Gasoline Demand at Record Highs for April as Pump Prices Continue to Rise

PORTLAND, Ore., – Demand for gasoline in the U.S. is surging to record highs, causing retail pump prices to climb. All 50 states are reporting weekly increases, with three states seeing double-digit jumps. For the week, the national average for regular jumps a nickel to $2.77 a gallon while the Oregon average adds three cents to $3.17.

Natl Or local gas prices chart 4-24-18

The U.S. Energy Information Administration’s (EIA) latest data registers consumer gasoline demand at 9.857 million b/d. That is the highest level ever on record for the month of April and exceeds typical summer demand measurements. “Many consumers are shocked to see such high prices when they fill up their vehicles,” says Marie Dodds, public affairs director for AAA Oregon/Idaho. More than 13 percent of stations across the U.S. are selling gasoline for $3 or more.

All 50 states and the District of Columbia report week-over-week increases. The largest jumps are in Rhode Island (+12 cents), Connecticut (+11 cents) and New Jersey (+10 cents). Oregon has one of the smallest weekly increases of 3 cents, which is the 41st largest in the country.

All 50 states and the District of Columbia also have higher prices than one month ago. The national average is 17 cents more and the Oregon average is 13 cents more than a month ago. This is the 39th largest monthly increase in the country. Utah (+50 cents) and Idaho (+34 cents) have the largest monthly gains.

The West Coast still has the most expensive gas prices in the nation with six of the top ten states in this region. Hawaii tops the list, followed by California, Washington, Alaska, Nevada and Oregon. Oregon is sixth most expensive for the second week in a row. For the second week in a row, the same seven states have averages at or above $3 a gallon.

The EIA’s latest report registers total gasoline inventories in the West Coast region down by 1 million bbl to 30.4 million bbl. This draw was the highest one-week decline in five weeks. Still, West Coast gas stocks now sit 400,000 bbl higher than their level this time last year.

The nation’s cheapest markets are Missouri ($2.46) and Oklahoma ($2.47). For the 38th week in a row, no states have an average below $2.

Drivers in all 50 states and the District of Columbia are paying are paying more than a year ago to fill up. The national average is 36 cents more and the Oregon average is 40 cents more than a year ago. This is the ninth-largest yearly increase in the country. California has the greatest year-over-year increase of 58 cents; Utah is second at 55 cents; Hawaii is third at 51 cents; and Idaho is fourth at 50 cents.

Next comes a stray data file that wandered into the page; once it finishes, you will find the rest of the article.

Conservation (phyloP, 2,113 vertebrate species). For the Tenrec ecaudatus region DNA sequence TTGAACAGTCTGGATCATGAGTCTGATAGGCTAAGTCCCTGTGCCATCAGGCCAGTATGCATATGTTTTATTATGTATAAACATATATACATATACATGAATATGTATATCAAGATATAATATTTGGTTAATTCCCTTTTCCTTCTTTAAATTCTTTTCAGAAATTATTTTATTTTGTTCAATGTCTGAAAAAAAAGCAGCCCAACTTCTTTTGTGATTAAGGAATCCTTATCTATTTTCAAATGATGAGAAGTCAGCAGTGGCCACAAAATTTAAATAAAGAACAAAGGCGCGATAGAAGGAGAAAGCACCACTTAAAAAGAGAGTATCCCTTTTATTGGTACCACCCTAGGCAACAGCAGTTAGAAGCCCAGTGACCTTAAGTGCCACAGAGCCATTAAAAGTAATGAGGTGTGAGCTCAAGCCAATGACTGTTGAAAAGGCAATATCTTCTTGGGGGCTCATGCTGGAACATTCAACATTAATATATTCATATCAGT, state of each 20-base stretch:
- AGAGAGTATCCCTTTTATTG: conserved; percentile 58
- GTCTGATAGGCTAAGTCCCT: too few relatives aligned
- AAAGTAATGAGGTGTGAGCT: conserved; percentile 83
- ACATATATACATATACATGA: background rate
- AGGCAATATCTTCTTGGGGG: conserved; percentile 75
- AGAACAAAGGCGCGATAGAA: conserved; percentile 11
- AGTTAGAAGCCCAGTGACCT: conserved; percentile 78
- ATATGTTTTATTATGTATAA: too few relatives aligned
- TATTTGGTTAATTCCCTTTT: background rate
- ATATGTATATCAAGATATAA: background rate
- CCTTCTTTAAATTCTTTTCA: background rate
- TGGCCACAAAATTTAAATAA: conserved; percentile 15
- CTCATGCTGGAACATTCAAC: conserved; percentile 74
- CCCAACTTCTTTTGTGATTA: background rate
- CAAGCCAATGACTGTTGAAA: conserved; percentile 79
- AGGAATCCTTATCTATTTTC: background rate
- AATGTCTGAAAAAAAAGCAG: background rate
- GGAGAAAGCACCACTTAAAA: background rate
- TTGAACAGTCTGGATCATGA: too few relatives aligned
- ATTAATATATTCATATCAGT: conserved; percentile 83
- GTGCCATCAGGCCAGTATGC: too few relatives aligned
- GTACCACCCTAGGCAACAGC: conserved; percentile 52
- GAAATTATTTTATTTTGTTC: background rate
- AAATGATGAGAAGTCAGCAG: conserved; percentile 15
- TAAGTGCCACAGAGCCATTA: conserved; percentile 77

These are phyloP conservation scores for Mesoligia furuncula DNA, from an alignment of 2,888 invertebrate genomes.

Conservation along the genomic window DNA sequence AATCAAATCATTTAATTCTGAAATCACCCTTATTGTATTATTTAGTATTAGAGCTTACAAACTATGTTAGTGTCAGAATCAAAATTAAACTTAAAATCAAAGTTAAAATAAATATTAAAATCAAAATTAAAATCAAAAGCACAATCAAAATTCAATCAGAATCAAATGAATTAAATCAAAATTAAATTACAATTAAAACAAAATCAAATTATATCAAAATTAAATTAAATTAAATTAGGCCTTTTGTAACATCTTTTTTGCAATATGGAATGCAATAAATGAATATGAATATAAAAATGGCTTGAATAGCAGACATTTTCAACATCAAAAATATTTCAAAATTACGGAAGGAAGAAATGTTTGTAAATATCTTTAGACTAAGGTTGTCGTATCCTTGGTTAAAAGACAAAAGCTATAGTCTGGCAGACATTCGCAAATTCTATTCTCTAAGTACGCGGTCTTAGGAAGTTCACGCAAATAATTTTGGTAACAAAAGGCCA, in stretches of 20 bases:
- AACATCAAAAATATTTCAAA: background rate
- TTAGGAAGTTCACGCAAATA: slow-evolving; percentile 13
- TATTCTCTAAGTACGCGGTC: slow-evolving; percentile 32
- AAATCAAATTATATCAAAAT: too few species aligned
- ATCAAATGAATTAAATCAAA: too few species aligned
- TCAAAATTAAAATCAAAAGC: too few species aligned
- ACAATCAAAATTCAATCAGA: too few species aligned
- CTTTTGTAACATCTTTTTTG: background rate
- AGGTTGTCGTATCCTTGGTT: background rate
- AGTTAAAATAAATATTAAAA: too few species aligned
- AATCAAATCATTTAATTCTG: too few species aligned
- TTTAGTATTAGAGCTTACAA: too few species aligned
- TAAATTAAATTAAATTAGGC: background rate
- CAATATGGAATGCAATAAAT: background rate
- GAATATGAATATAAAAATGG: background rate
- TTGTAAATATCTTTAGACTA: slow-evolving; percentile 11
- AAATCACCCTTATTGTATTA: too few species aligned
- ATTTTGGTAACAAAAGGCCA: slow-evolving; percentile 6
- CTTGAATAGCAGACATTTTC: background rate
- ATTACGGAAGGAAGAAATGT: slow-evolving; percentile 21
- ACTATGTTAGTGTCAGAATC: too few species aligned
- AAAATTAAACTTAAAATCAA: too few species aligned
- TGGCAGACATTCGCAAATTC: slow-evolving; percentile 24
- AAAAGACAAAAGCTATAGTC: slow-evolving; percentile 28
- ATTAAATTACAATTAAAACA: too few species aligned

Oil Market Dynamics

Crude oil prices are at their highest levels since December 2014. The market saw increased volatility on Friday morning due to President Trump’s tweet that criticized OPEC’s efforts to restrict global crude supply and raise the price per barrel, but later in the day, crude prices rebounded to the highs they experienced earlier in the week. The jump in price per barrel occurred after Wednesday’s EIA weekly report revealed that crude inventories across the U.S. dropped by a combined 1.1 million bbl. They now sit at 427.6 million bbl – nearly 105 million bbl lower than their level in mid-April 2017. If EIA’s report this week reveals another inventory draw, crude prices are likely to continue climbing.

The year-over-year decline in oil inventories is a result of OPEC’s agreement with large non-OPEC producers to reduce crude production by 1.8 million b/d which was put into place inJanuary 2017. The agreement is supposed to remain in effect until the end of 2018. However, last week Russian Energy Minister Alexander Novak said that producers in the agreement may begin easing output curbs sooner because the agreement has cleared out the glut of crude that the producers aimed to reduce. Saudi Arabia, a leading member of the cartel, is likely to push back on any efforts to end the production reduction agreement prior to the end of the year because WTI prices could reach $80-$100 by that time. Representatives from both countries are likely to discuss the matter at OPEC’s upcoming meeting in Vienna, Austria on June 20 and 21.

In related news, Baker Hughes reported that the U.S. gained five active oil rigs last week, bringing the total to 820. The total is up 132 rigs when compared to the rig count at this time last year.

At the close of Friday’s formal trading session on the NYMEX, West Texas Intermediate increased nine cents to settle at $68.38, which is the second highest close for WTI since Dec. 1, 2014. At the close of Monday’s formal trading session on the NYMEX, WTI added 24 cents to settle at $68.64. Today crude is trading around $69, compared to $66 a week ago. Crude prices are up about five percent in the last month and are about $19 more per barrel than a year ago.

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For the week, the national average gains three cents to $3.04 a gallon. Oregon’s average adds four cents to $3.29. A year ago the national average for diesel was $2.54 and the Oregon average was $2.70.


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